Wyoming Gov. Matt Mead on Wednesday asked the U.S. Environmental Protection Agency (EPA) to cooperate in a scientific review and analysis of groundwater quality in Pavillion, which federal officials assert may have been polluted by natural gas drilling and well stimulation practices.

Encana Corp., which operates the gas leasehold under investigation, on Tuesday disputed a draft report by EPA, which earlier this month said contaminants found in water wells could be linked to hydraulic fracturing (see Shale Daily, Dec. 21). EPA’s draft report, which is open for public comment, has come under fire by industry and state officials since it was released (see Shale Daily, Dec. 13; Dec. 9). The EPA plans to submit the findings to an independent scientific review panel.

In a letter to EPA Administrator Lisa Jackson, Mead highlighted Wyoming’s “professional expertise” and urged EPA to use “a cooperative approach” with state officials “to best serve a scientific, credible inquiry.” The governor requested that EPA be required to obtain more samples from the test water wells before a peer review process begins, citing the need for more conclusive data. He also requested that public hearings be held in the state as part of the peer review process.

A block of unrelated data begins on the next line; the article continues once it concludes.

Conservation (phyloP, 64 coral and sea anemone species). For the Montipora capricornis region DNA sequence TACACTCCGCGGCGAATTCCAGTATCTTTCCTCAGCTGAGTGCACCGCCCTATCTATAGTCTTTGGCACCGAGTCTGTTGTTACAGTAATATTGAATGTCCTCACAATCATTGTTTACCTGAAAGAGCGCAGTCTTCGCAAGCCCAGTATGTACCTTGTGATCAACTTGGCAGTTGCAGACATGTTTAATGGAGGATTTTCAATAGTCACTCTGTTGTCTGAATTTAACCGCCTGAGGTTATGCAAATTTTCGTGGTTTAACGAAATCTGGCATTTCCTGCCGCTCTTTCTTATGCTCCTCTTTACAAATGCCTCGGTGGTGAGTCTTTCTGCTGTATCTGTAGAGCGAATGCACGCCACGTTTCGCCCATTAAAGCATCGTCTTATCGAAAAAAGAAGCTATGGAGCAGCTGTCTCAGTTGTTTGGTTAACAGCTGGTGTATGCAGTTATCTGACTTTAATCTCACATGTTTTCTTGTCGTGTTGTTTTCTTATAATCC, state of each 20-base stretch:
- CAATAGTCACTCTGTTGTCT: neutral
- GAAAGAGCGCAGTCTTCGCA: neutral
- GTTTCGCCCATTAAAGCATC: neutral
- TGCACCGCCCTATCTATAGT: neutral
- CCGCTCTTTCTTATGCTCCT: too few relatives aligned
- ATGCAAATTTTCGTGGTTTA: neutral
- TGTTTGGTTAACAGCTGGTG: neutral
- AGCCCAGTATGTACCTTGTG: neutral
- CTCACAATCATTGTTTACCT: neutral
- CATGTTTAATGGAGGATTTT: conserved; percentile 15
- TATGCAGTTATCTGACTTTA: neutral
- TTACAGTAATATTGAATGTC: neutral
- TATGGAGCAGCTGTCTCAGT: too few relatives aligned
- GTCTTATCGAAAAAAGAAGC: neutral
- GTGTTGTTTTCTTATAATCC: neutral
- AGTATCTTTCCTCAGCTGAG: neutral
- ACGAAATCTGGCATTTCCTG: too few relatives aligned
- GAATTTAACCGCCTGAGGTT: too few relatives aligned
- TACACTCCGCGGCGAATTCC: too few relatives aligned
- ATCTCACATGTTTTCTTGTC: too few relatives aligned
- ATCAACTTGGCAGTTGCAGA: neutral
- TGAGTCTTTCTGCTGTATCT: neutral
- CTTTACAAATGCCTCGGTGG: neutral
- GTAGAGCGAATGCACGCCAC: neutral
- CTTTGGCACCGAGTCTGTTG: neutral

“I hope we can work together to move the work surrounding Pavillion water to a more cooperative, logical and scientific approach,” Mead wrote. “The status, safety and the source of any contaminants to the water supply are issues I take seriously and I know you do too.”

Mead said he would “like to see efforts based on a cooperative, fully science-based analysis that truly serves the interests of Wyoming’s people, particularly citizens in the Pavillion area, Wyoming’s resources and industries, and the public at large.”

Jackson was asked to inform the governor about the “specific charge” the peer review panel would be given and if the peer review panel member selection would “give deference to the unique geology and hydrology of the Wind River and Fort Union formations.” Mead also asked Jackson if the panel would be expected to develop “one final consensus report” or “five independent reports.”